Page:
FUNDRAISING for Temple Street Children's Hospital in Dublin has been badly hit in the wake of the top-ups scandals.
The hospital – which is hugely reliant on charity donations – yesterday unveiled a major makeover for one of its wards which treats nearly 2,000 children, but had gone largely unchanged since the 1930s.
The upgrade, which will hugely benefit children with conditions like cystic fibrosis, cost €2m but more than €1.65m had to come from donations.
Denise Fitzgerald, chief executive of the Children's Fund for Health (CFFH), the fundraising arm of Temple Street, said charities are feeling the fallout of the top-ups controversy.
More donors are now asking questions about where the money is going and its own funding has suffered, although it appears to be modest, she said. Asked how it spends its fundraising income, Ms Fitzgerald pointed out it publishes its annual accounts on its website.
It raised €4.5m in 2012 and €3.5m was directed into projects and expenditure which support the treatment and care of more than 150,000 who are treated in the hospital annually.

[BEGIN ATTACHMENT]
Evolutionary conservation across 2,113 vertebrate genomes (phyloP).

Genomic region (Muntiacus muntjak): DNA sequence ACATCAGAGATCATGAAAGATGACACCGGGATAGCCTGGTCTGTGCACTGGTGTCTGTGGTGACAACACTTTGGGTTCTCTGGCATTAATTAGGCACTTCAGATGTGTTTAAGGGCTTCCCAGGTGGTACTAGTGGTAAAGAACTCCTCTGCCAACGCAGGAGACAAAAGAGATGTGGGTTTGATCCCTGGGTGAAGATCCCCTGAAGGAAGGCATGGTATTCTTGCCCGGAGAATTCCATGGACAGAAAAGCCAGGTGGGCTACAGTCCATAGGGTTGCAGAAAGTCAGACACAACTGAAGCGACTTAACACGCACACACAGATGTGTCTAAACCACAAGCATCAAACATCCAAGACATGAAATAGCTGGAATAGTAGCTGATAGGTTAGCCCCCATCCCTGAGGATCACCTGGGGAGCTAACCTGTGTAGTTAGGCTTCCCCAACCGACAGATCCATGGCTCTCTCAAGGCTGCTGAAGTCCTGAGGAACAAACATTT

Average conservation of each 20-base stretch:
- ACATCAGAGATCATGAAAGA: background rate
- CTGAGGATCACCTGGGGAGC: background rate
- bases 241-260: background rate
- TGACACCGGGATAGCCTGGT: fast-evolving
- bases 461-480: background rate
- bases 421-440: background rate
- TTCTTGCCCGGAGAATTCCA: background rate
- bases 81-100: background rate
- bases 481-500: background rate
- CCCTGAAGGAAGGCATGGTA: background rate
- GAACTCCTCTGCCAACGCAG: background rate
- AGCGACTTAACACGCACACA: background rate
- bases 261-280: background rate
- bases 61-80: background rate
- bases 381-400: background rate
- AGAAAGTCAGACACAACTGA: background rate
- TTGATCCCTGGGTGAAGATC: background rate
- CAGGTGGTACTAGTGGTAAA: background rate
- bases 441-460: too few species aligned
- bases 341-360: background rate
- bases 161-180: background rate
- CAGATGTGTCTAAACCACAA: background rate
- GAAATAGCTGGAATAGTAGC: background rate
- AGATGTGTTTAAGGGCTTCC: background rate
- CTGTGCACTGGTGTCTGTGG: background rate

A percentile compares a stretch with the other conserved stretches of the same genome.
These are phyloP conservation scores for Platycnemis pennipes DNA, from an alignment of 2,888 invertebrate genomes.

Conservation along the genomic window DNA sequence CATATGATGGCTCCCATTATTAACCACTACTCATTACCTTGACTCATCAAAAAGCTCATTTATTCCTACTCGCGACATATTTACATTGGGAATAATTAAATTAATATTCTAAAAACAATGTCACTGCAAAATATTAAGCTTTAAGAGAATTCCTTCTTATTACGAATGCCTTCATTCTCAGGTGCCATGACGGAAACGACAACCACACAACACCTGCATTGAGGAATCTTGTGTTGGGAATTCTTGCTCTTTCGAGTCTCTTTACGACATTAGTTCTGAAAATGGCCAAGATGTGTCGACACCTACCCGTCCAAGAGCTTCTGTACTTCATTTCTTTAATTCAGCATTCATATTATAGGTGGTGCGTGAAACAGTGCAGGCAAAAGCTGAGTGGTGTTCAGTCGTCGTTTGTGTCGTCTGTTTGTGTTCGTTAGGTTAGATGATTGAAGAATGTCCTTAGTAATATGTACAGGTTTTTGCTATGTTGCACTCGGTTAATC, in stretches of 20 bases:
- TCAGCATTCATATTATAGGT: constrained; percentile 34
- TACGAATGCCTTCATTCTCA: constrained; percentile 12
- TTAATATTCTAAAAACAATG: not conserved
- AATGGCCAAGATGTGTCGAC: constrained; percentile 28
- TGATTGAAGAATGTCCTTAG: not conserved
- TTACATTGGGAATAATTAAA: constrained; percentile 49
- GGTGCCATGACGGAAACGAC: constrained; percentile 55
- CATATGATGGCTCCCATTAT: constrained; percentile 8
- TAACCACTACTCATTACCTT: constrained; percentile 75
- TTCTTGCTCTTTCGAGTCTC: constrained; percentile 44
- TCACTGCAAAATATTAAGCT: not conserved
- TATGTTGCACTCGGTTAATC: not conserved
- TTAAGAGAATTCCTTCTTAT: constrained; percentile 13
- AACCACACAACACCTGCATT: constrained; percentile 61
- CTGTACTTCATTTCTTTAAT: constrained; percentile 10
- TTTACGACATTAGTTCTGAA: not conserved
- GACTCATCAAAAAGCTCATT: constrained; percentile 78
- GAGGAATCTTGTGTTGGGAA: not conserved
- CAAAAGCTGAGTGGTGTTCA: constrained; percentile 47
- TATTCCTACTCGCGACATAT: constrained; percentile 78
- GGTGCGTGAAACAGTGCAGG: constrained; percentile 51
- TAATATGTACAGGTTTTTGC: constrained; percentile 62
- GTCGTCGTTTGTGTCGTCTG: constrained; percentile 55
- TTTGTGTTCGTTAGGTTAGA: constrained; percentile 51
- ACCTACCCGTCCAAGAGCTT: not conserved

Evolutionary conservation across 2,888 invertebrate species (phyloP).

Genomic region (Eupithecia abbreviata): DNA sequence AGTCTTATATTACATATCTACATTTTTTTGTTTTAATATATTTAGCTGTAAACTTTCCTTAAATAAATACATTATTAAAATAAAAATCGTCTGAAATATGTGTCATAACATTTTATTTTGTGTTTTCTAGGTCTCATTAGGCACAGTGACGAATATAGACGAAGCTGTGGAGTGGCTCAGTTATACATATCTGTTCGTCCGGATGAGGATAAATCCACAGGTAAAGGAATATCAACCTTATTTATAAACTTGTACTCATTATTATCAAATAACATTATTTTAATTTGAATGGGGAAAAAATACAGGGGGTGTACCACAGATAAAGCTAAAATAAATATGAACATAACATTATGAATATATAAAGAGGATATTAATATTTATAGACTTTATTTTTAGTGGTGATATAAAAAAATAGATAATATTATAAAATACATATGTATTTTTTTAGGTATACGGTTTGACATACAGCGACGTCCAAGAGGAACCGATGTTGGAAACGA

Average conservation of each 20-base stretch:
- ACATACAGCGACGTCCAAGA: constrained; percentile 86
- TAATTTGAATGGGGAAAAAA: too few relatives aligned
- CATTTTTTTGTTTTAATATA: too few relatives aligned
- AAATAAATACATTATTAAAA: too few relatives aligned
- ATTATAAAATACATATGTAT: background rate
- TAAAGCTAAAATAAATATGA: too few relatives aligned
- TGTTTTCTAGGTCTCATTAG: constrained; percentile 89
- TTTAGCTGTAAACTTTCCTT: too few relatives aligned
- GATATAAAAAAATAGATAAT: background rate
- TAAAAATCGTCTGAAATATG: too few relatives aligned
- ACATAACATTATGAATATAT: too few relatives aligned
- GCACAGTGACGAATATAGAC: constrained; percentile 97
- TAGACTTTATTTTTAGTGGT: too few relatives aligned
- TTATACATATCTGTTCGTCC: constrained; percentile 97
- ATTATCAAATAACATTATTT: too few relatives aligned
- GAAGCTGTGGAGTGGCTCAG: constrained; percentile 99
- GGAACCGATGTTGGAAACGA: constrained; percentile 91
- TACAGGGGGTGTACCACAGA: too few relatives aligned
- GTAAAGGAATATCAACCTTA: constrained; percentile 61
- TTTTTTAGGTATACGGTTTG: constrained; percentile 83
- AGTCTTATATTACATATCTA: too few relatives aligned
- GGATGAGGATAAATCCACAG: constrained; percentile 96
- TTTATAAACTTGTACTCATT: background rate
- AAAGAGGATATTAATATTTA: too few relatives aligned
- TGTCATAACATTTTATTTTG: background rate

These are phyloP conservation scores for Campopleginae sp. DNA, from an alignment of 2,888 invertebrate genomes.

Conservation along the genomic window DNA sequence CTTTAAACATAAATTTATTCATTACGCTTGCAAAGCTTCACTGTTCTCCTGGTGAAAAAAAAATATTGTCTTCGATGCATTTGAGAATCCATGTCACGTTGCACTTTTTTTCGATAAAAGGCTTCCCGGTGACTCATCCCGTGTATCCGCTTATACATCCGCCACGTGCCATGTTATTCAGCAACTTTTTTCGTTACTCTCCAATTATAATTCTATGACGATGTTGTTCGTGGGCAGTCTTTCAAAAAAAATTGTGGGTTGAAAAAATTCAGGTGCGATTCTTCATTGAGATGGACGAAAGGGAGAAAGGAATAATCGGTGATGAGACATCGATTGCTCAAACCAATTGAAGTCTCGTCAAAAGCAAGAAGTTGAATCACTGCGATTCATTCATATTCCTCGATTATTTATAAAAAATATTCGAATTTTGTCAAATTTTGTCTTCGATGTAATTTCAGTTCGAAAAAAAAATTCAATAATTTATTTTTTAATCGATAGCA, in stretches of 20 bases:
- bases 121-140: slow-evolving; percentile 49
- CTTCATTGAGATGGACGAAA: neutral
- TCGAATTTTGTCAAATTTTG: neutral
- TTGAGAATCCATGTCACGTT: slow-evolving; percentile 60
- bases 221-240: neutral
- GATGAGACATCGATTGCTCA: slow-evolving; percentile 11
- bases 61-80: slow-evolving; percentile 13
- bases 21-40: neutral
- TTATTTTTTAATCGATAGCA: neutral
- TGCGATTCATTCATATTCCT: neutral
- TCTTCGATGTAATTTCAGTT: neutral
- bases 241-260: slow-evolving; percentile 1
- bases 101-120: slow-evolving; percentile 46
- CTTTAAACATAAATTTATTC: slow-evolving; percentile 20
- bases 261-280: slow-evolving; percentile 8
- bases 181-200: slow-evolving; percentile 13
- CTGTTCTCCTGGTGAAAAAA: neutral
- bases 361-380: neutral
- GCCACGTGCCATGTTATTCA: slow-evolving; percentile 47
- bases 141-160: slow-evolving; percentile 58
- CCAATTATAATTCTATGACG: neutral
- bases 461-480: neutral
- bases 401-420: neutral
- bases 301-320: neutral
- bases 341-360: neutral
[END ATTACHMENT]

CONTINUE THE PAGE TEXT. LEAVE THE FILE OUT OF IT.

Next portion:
It spent €560,000 on administration and governing the charity, of which €449,000 goes on the salaries of 10 its staff. Ms Fitzgerald's salary is €104,000.
"We have been lobbying for a charity regulator for years so that the public has security and strength. It is great we are going to have one now. Temple Street has huge needs and we ask people to help."
The new-look Top Flat Ward has four and two bedded units with four single isolation rooms which are fitted with an air-pressured controlled environment .
It is of particular benefit to children with infections, including cystic fibrosis sufferers. One of the single rooms is also to be fitted out to monitor children who have uncontrolled epilepsy.
Triona Priestley (15), from Clonsilla, Dublin, who has cystic fibrosis and spends stretches in the ward every four to six weeks, is delighted with the new conditions and it also got the thumbs up from Dylan, one of its youngest patients.
Triona's mother, Bernie, said the new facilities will add years to the life of her daughter and protect her from being exposed to threatening infections.
"For us it means coming into a safe place , something we were unsure we would ever see. Triona was sick last week and she should probably have been admitted, but the hospital was crazy and she we had to just wait until an isolation unit became available.
"This means Triona can focus on fighting infection and not worry about picking up anything else. It's a dream come true."
Top cyclist Dan Martin, who was guest at the launch and has fundraised for the hospital, said he was amazed at the amount of facilities that rely on charity donations.
"I was six weeks premature and hopefully my story will inspire others," he said. Another cycle for the hospital will be held on June 7.
A small number of managers in the hospital are getting salary top-ups, but none come from charity donations.